I doubt that if democracy would have risen because I don't think the philosophy for it would have risen. However, the more I think on this, the more interesting the possibility gets. There are matriarchies and in a matriarchy, there is more sharing of power than patriarchies. Men just seem strongly bent in favor of hierarchies, masters, and those subject to the masters. Christianity is soaked in that mentality. Some churches broke away from that but I don't think they are the most popular or powerful churches.

    I broadly agree with the content of your quote immediately above. I would just not use the Greek civilization, as any kind of important part of the curriculum of increased (free) education opportunities, you rightly suggest, are required to help build a better future for all.

    :love: I love what you said because there is another country that was a contemporary of the Greeks who appear to have had much more equality shared by men and women. The only reason I can think of for us not knowing more about them is they must not have written much and did not have libraries like other civilizations. Spartan women had much more freedom than Athenian women. From a woman's point of view Athens have a terrible social order. But with all that said, I think the Greeks had an intellectual superiority.

    I love what you said because the subject deserves our attention. How much do you know of other civilizations? Do have an interest in geology which can give us a better understanding of the physical factors that influence humans differently. Like to me, you just opened what looks like a really good puzzle to put together. :grin:
  • Athena
    3k
    I have repeatedly heard distilling water is very expensive. Also it would overwhelming to depend on it for farming or keeping a forest alive. Now if we focused on turning the whole planet into an Eden, we might create an amazing reality, but for some reason that just isn't what Christians attempt to do. Maybe they are afraid of offending God by taking over his work?

    Look at what the people of India and Rome did with toilets and Aqueducts. We can do better. Why don't we do better? Maybe dependency on God leaves us with a lack of motivation?
  • Vera Mont
    3.7k
    Why do you think. countries that need more water, don't build large desalination plants?universeness

    It costs a lot of money to build a plant; more to build the pipeline from the coast to the dry areas, plus operating and maintenance costs. A lot of countries are doing it and they may not all be equally mindful of the environmental impact or careful with the concentrated mineral byproduct. And, as Athena pointed out, that's used just for humans: the wildlife and native vegetation will die. And that will cause more wildfires, which will destroy a lot of the farms you invested in.

    What about Stargate Universe?universeness

    Don't know if I've seen any. I'm not the main SF fan in this household, but we have the same taste: we don't enjoy violence. It's not merely distasteful, it's unenlightening and uninteresting. Plus, I have another aesthetic peculiarity: I hate-grey walls and blue lighting - all those bleak metallic futuristic interiors give me migraine.
  • universeness
    6.3k
    How much do you know of other civilizations?Athena
    The sad thing is that history is written by authors who normally come from the conquering side.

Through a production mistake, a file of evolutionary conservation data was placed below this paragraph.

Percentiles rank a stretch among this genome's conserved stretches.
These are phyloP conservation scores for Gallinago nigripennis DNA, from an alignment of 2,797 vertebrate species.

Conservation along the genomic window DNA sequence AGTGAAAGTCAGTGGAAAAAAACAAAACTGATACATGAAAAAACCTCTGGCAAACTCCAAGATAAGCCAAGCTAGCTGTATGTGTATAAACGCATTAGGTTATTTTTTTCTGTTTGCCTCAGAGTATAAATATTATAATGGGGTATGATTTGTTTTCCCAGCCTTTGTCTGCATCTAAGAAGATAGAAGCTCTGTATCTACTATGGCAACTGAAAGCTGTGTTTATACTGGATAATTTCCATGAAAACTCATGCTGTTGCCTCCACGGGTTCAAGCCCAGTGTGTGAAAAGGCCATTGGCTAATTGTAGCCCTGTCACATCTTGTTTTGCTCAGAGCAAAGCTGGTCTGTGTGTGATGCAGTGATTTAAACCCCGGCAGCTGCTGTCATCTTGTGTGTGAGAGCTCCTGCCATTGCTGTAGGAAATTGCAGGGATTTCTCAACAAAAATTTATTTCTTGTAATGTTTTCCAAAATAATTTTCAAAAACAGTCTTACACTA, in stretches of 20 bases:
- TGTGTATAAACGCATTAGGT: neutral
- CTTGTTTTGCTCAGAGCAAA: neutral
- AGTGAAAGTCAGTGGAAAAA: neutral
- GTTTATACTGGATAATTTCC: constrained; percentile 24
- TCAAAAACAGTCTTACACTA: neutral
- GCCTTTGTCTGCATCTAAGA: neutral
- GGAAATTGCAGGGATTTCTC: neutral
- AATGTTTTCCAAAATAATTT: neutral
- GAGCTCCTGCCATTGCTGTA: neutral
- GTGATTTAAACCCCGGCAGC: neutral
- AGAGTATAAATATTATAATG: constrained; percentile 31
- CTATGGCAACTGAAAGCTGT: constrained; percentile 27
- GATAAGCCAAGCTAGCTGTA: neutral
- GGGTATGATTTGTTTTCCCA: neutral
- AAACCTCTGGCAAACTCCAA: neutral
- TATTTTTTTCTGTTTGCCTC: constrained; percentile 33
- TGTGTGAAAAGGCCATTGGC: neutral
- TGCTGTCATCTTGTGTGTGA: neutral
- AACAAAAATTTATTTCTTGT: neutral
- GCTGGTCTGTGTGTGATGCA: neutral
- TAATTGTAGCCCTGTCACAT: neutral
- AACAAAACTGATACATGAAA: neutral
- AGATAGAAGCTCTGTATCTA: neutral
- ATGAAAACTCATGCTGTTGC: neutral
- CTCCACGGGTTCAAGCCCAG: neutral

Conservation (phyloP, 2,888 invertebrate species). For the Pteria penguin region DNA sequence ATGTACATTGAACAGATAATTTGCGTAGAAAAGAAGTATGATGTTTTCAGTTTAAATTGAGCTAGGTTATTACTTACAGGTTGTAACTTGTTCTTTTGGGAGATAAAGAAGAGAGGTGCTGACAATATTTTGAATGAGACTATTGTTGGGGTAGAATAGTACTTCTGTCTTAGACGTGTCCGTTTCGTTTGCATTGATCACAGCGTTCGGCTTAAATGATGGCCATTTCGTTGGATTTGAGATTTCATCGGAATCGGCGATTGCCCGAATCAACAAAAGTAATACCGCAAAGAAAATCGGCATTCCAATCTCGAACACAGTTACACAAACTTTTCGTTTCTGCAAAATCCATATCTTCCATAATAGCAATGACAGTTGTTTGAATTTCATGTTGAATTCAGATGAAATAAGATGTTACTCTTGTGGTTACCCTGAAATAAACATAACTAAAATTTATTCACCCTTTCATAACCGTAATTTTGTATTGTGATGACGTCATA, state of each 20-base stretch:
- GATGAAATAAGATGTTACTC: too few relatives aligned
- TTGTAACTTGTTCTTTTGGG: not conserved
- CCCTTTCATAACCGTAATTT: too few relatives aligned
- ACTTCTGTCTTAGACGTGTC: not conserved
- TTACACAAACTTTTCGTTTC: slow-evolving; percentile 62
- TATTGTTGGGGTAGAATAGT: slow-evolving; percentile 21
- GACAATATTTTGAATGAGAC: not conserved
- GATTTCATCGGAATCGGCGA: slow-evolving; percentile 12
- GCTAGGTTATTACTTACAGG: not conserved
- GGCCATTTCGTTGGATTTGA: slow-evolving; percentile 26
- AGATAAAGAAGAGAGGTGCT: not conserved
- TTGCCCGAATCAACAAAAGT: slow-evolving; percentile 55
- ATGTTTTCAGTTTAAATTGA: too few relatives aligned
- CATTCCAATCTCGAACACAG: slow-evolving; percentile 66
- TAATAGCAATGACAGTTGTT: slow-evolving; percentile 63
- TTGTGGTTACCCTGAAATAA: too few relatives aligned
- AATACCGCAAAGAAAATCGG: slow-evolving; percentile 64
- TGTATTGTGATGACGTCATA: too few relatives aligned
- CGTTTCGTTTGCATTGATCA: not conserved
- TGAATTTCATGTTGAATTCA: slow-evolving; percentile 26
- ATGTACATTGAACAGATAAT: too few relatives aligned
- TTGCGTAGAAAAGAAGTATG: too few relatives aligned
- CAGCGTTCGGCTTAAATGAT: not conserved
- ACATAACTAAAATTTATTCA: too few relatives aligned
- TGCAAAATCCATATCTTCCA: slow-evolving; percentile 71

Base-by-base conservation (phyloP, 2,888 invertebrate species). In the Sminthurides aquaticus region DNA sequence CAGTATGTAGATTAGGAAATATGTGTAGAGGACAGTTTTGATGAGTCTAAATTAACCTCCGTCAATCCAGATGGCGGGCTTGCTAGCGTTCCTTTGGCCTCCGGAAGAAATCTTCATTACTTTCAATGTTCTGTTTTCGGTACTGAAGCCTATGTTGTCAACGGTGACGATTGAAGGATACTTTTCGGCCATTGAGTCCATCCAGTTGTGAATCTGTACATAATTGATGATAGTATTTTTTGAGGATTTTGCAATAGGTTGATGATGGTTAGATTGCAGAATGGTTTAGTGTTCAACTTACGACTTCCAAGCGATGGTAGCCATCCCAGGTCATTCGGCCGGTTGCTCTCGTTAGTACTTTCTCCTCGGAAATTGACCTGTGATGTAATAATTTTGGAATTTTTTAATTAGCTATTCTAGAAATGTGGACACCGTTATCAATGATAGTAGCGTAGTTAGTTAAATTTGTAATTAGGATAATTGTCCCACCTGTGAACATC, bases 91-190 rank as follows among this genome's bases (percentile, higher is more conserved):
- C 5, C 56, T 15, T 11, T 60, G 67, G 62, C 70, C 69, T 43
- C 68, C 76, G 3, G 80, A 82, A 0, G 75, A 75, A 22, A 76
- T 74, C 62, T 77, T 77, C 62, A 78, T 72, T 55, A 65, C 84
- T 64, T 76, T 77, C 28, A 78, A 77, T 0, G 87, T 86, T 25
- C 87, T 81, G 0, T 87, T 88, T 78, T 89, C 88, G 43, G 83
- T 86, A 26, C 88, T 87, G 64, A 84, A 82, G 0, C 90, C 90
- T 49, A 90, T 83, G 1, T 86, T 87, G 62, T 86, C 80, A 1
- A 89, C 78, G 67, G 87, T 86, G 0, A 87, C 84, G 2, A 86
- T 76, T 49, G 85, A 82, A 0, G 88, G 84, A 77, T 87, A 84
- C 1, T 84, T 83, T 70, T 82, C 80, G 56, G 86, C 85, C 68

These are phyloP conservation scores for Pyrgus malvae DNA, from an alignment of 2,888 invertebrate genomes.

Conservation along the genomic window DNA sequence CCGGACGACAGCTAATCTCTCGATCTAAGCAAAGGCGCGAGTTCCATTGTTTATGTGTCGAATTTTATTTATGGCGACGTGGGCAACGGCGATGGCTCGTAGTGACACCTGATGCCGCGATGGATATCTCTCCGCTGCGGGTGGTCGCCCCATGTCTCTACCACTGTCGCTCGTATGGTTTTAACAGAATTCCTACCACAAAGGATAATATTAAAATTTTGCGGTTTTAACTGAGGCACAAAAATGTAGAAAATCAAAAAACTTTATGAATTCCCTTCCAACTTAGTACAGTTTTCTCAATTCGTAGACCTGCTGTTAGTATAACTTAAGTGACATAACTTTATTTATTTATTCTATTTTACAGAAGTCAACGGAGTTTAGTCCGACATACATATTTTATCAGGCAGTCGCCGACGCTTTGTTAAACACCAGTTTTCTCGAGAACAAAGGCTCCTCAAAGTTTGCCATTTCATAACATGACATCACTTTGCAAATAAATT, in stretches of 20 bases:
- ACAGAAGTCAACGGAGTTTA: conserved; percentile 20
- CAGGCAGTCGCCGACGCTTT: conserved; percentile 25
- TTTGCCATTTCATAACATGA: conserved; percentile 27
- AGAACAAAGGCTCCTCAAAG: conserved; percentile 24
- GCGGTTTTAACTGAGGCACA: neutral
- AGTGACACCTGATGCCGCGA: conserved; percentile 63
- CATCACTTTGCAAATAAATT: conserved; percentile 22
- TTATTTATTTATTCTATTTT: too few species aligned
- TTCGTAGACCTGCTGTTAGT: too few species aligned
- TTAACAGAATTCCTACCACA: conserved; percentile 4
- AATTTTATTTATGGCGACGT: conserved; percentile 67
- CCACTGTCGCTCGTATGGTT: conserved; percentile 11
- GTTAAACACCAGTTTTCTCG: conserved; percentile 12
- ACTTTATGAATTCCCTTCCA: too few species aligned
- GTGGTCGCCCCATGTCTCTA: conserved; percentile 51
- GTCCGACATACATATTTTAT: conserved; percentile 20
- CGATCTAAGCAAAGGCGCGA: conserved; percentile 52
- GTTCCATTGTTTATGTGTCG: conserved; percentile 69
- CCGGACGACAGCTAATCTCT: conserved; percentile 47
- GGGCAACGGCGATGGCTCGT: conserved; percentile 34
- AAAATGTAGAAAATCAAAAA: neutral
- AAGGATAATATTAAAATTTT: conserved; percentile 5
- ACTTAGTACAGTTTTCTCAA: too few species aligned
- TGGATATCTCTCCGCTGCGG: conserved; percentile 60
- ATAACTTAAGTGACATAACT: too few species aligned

The epicurean communities seemed a better way to live for all concerned, compared to the Athenian system or the vile spartan system. There were no slaves in epicurean communities and women were treated as equals.

    I am sure there were many such attempts in the ancient world at creating a tribal community/civilisation, which was not based on a hierarchy of status, based on force, power, wealth etc.
    Consider this possible example from New Scientist

    On one thing nearly everyone agrees: no utopia has ever existed. Large human societies tend to be governed by coercion. The instinct for warfare has been a driving force in nearly every civilisation of the last five millennia, from ancient Mesopotamia to the British Empire.

    Or has it? One mysterious, ancient society might give the lie to that. The civilisation of the Indus valley is the most enigmatic of the four great early civilisations. But while Mesopotamia, ancient Egypt and ancient China gloried in warfare, it seems absent from the Indus valley. Was this a real, functioning utopia? If so, how did it survive, and why did it eventually disappear?

    The Indus civilisation flourished from about 2600 to 1900 BC. More than a thousand settlements have been found covering at least 800,000 square kilometres of what is now Pakistan, India and Afghanistan (see map), yet its remains were only discovered in the 1920s. It is now regarded as the beginning of Indian civilisation and possibly the origin of Hinduism.


    I have read about some other attempts:

    The Hopi Indians:
    The primary meaning of the word "Hopi" is "behaving one, one who is mannered, civilized, peaceable, polite, who adheres to the Hopi Way." Some sources contrast this to other warring tribes that subsist on plunder


    Tiwanaku
    They had no army.
    They lived in lands that are part of modern day Bolivia,
    Tiwanaku cities were so grand that when the Incas discovered them, they believed they were made by gods.
    Over 10,000 people lived in their capital city (also called Tiwanaku), which is believed to be one of the oldest cities in the world.
    The civilisation was at the peak of its powers in the 8th century, but mysteriously ended in the 9th century. No one is quite sure why the Tiwanaku disappeared but is believed that they, as well as a similar culture known as the Wari, were victims of a dramatic shift in climate which devastated the crops and caused mass starvation. As they had no writing system and never engaged in war with Spanish conquistadors, the Tiwanaku are a true forgotten civilisation.